07 October 2009

Roma: Day V

The other day while searching the bowels of my computer for a lost file, I came across a travelogue I'd written nearly 10 years when I went to Rome on vacation. At the time, I shared it with a few friends. And it seems appropriate to share it here now. Enjoy.

Mad, Bad and Dangerous to Know Byron hung out in Rome. Shelly. Keats. Gibbons. Many writers came for the Grand Tour and forgot to leave. More than a few died here and are buried in the Protestant Cemetery, a belated papal nod to the Reformation.

On the northern edge of the city, beside the Spanish Steps, is a little tea shop called Babbington’s, where the fine tradition of English cooking continues. The eggs are runny, the coffee weak and the side of bacon a whole hog. The undercooked serving would feed me for a week.

But I am most interested in the coffee this morning. Last night, something shell-fishy was in the supper, and for a few moments, I thought I was going to have to test out the Roman healthcare system (I'm allergic to shell-fish, particularly shrimp).

But after doubling up on my Claritin, my allergic reaction isn’t too bad this morning. I can breathe easily again, even if my lips are still swollen to Angelina Jolie proportions (as Kate tells me with an evil laugh). My eyes only open halfway, and I can’t bear to look in a mirror. So my friend, who hangs with New York actors, screenwriters and directors when she’s not writing branding proposals, entertains me with tales of celebrity heroine addiction covered up by great make-up artists, suggesting, of course, that I should have done the same this morning.

I nod, do coffee shots and pick out the crispy bits of bacon.

Babbington’s is the only real disappointment in our choice of restaurants.

For the most part, the food in Roma is fresh and good, if a bit too reliant on pasta and sweet tomato sauce. We are not eating in the finest restaurants available, though, and the street vendors produce snack food nowhere near the quality of the Parisian sidewalk carts. However, wherever we go, the house wines are phenomenal. The whites are dry and unsweet. The reds are robust, nonacidic and you can almost taste the dirt in which the grapes were grown. I am in love.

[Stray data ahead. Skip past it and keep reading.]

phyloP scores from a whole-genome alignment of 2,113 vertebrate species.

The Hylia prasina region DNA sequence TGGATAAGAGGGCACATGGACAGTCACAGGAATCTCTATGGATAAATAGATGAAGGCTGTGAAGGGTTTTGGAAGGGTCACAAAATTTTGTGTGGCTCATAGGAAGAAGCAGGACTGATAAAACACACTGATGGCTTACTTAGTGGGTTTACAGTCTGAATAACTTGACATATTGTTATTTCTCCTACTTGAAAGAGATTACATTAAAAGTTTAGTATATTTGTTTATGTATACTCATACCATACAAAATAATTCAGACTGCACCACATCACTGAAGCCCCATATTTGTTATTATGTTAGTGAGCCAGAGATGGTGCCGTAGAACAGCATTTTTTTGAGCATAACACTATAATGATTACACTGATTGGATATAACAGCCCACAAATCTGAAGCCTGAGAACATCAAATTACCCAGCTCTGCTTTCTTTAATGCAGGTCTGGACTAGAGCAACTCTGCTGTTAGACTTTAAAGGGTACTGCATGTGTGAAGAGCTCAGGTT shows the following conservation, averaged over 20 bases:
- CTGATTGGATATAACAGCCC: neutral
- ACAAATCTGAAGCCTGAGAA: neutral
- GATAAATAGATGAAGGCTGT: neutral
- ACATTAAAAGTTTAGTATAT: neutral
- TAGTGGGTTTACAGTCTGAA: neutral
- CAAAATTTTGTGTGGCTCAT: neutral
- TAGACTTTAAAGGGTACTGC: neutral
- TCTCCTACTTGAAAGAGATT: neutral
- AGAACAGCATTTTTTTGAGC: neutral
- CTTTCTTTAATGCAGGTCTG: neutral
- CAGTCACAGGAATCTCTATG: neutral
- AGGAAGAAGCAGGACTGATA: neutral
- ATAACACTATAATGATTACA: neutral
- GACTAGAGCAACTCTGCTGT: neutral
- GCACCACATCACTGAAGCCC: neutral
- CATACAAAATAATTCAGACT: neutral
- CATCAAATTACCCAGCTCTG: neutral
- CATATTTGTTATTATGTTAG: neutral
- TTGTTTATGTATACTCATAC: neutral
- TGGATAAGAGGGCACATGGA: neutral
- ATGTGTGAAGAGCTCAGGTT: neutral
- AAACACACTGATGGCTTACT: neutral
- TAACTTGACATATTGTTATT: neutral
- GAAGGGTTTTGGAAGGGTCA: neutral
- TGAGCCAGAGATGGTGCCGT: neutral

After eating enough bacon to satisfy me for the rest of my life, we walk around the pink house where Keats died, peek in the windows of Byron’s Roman home and head toward gardens where English tourists have wandered among fake ruins for a century or two.

At the top of the Spanish Steps, we buy miniature watercolors from a deaf artist. I know a little sign language from my days of teaching a deaf student in my karate class, so I understand his final warning to us as we strolled toward the Villa Medici.

"Beware the gypsy children," he gestures.

Tomorrow:  What day is it?


Unknown said...

KEENA--how funny! I recall the citizens of Rome are rude--they will not move out of the way, take the entire sidewalk--always narrow--and force you to walk in the street. The innumerable motor scooters were a sight to behold.
but my dh and I usually wander away from our tour group, and with my heart in my throat, I allow him to charge off into strange territory. But when we get lost, a citizen falls all over himself to answer out poor Spanish to guide us on our way.When we need food, one will "take" us there with much hand-waving and gestures. In other words, as a group--rude. Individually--very helpful and kind. This, though, we've found to be true in Paris, London, Berlin, Austria, St. Petersburg--everywhere. Rude as a group--kind and helpful individually.It must be universal. Celia

Keena Kincaid said...

Hi, Celia. I, too, have found that individuals are usually quite wonderful, even if the 'crowd' isn't. One thing I've noticed, too, is immigrants tend to be more rude and hostile to me, particularly in Paris, than the born-and-bred Parisians. Go figure.

Glad my blog brought back some good memories.

Stephanie Burkhart said...

The gypsy children are back! haha. Sorry to hear about the allergies, but it sounds like you did the right thing. Sorry to hear about Babbington's, but it's so nice to see Rome through your eyes! Steph

Keena Kincaid said...

Hi, Steph. Yeah, I'd forgotten about my brush with death until I found this travelogue. Oh, well. I've always said if I'm going to go out, I want it to be in Rome or Paris vs. the produce aisle of Harris Teeter.